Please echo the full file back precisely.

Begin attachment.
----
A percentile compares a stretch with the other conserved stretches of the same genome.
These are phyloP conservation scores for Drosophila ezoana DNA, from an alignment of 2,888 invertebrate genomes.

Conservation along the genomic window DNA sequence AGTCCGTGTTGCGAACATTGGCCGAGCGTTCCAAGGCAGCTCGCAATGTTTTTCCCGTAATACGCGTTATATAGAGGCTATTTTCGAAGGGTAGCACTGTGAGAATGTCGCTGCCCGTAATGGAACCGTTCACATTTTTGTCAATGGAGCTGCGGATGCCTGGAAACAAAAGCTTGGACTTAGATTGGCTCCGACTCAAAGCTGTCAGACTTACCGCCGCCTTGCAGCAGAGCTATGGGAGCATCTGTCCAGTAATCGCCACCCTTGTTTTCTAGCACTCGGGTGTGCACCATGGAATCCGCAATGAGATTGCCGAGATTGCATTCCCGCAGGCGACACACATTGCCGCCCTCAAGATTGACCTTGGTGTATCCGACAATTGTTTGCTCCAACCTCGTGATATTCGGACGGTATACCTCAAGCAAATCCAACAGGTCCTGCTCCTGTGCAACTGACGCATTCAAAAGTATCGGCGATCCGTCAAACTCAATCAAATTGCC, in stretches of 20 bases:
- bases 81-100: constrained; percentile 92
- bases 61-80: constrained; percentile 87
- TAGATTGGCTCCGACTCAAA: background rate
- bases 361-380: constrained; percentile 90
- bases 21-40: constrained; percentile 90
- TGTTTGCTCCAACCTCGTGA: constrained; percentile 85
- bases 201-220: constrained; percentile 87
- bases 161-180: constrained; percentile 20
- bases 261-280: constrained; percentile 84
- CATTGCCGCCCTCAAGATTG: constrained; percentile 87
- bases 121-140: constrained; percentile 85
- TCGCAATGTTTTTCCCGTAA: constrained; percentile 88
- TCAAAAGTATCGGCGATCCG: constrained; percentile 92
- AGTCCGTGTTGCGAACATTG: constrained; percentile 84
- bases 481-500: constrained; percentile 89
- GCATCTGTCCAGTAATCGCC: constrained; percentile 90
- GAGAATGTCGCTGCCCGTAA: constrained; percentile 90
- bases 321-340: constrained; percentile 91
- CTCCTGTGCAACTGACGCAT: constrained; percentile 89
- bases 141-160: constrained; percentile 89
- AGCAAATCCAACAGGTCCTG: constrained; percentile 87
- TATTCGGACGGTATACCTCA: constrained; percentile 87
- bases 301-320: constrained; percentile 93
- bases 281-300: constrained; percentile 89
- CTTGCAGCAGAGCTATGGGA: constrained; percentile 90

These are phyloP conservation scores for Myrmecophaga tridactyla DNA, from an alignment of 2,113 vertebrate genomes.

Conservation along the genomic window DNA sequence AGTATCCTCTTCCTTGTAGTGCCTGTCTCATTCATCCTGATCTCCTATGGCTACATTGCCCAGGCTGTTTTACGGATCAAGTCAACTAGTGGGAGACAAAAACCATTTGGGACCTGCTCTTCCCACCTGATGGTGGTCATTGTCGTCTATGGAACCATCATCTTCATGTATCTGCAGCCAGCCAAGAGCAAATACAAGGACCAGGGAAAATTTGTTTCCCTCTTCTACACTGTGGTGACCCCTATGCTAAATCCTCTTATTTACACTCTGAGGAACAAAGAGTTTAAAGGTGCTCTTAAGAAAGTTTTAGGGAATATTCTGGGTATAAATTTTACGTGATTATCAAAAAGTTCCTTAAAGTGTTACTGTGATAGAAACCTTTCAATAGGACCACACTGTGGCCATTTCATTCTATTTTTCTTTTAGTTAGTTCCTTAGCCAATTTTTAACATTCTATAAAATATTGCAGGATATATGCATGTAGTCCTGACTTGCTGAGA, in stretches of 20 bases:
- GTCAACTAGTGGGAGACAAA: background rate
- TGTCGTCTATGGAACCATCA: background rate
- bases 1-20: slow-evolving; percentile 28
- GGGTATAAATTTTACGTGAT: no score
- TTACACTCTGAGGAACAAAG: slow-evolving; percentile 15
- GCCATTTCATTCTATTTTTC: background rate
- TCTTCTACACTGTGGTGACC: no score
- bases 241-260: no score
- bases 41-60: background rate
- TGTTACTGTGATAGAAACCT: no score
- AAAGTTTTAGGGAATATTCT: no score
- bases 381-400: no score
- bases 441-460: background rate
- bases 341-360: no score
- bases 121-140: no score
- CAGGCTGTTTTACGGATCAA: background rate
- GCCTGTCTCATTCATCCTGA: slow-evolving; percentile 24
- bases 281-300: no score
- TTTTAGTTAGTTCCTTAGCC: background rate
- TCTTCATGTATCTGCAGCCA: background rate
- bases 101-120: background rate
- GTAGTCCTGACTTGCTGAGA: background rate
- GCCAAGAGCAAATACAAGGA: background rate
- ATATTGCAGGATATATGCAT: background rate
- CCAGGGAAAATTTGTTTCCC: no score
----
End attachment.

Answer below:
A percentile compares a stretch with the other conserved stretches of the same genome.
These are phyloP conservation scores for Drosophila ezoana DNA, from an alignment of 2,888 invertebrate genomes.

Conservation along the genomic window DNA sequence AGTCCGTGTTGCGAACATTGGCCGAGCGTTCCAAGGCAGCTCGCAATGTTTTTCCCGTAATACGCGTTATATAGAGGCTATTTTCGAAGGGTAGCACTGTGAGAATGTCGCTGCCCGTAATGGAACCGTTCACATTTTTGTCAATGGAGCTGCGGATGCCTGGAAACAAAAGCTTGGACTTAGATTGGCTCCGACTCAAAGCTGTCAGACTTACCGCCGCCTTGCAGCAGAGCTATGGGAGCATCTGTCCAGTAATCGCCACCCTTGTTTTCTAGCACTCGGGTGTGCACCATGGAATCCGCAATGAGATTGCCGAGATTGCATTCCCGCAGGCGACACACATTGCCGCCCTCAAGATTGACCTTGGTGTATCCGACAATTGTTTGCTCCAACCTCGTGATATTCGGACGGTATACCTCAAGCAAATCCAACAGGTCCTGCTCCTGTGCAACTGACGCATTCAAAAGTATCGGCGATCCGTCAAACTCAATCAAATTGCC, in stretches of 20 bases:
- bases 81-100: constrained; percentile 92
- bases 61-80: constrained; percentile 87
- TAGATTGGCTCCGACTCAAA: background rate
- bases 361-380: constrained; percentile 90
- bases 21-40: constrained; percentile 90
- TGTTTGCTCCAACCTCGTGA: constrained; percentile 85
- bases 201-220: constrained; percentile 87
- bases 161-180: constrained; percentile 20
- bases 261-280: constrained; percentile 84
- CATTGCCGCCCTCAAGATTG: constrained; percentile 87
- bases 121-140: constrained; percentile 85
- TCGCAATGTTTTTCCCGTAA: constrained; percentile 88
- TCAAAAGTATCGGCGATCCG: constrained; percentile 92
- AGTCCGTGTTGCGAACATTG: constrained; percentile 84
- bases 481-500: constrained; percentile 89
- GCATCTGTCCAGTAATCGCC: constrained; percentile 90
- GAGAATGTCGCTGCCCGTAA: constrained; percentile 90
- bases 321-340: constrained; percentile 91
- CTCCTGTGCAACTGACGCAT: constrained; percentile 89
- bases 141-160: constrained; percentile 89
- AGCAAATCCAACAGGTCCTG: constrained; percentile 87
- TATTCGGACGGTATACCTCA: constrained; percentile 87
- bases 301-320: constrained; percentile 93
- bases 281-300: constrained; percentile 89
- CTTGCAGCAGAGCTATGGGA: constrained; percentile 90

These are phyloP conservation scores for Myrmecophaga tridactyla DNA, from an alignment of 2,113 vertebrate genomes.

Conservation along the genomic window DNA sequence AGTATCCTCTTCCTTGTAGTGCCTGTCTCATTCATCCTGATCTCCTATGGCTACATTGCCCAGGCTGTTTTACGGATCAAGTCAACTAGTGGGAGACAAAAACCATTTGGGACCTGCTCTTCCCACCTGATGGTGGTCATTGTCGTCTATGGAACCATCATCTTCATGTATCTGCAGCCAGCCAAGAGCAAATACAAGGACCAGGGAAAATTTGTTTCCCTCTTCTACACTGTGGTGACCCCTATGCTAAATCCTCTTATTTACACTCTGAGGAACAAAGAGTTTAAAGGTGCTCTTAAGAAAGTTTTAGGGAATATTCTGGGTATAAATTTTACGTGATTATCAAAAAGTTCCTTAAAGTGTTACTGTGATAGAAACCTTTCAATAGGACCACACTGTGGCCATTTCATTCTATTTTTCTTTTAGTTAGTTCCTTAGCCAATTTTTAACATTCTATAAAATATTGCAGGATATATGCATGTAGTCCTGACTTGCTGAGA, in stretches of 20 bases:
- GTCAACTAGTGGGAGACAAA: background rate
- TGTCGTCTATGGAACCATCA: background rate
- bases 1-20: slow-evolving; percentile 28
- GGGTATAAATTTTACGTGAT: no score
- TTACACTCTGAGGAACAAAG: slow-evolving; percentile 15
- GCCATTTCATTCTATTTTTC: background rate
- TCTTCTACACTGTGGTGACC: no score
- bases 241-260: no score
- bases 41-60: background rate
- TGTTACTGTGATAGAAACCT: no score
- AAAGTTTTAGGGAATATTCT: no score
- bases 381-400: no score
- bases 441-460: background rate
- bases 341-360: no score
- bases 121-140: no score
- CAGGCTGTTTTACGGATCAA: background rate
- GCCTGTCTCATTCATCCTGA: slow-evolving; percentile 24
- bases 281-300: no score
- TTTTAGTTAGTTCCTTAGCC: background rate
- TCTTCATGTATCTGCAGCCA: background rate
- bases 101-120: background rate
- GTAGTCCTGACTTGCTGAGA: background rate
- GCCAAGAGCAAATACAAGGA: background rate
- ATATTGCAGGATATATGCAT: background rate
- CCAGGGAAAATTTGTTTCCC: no score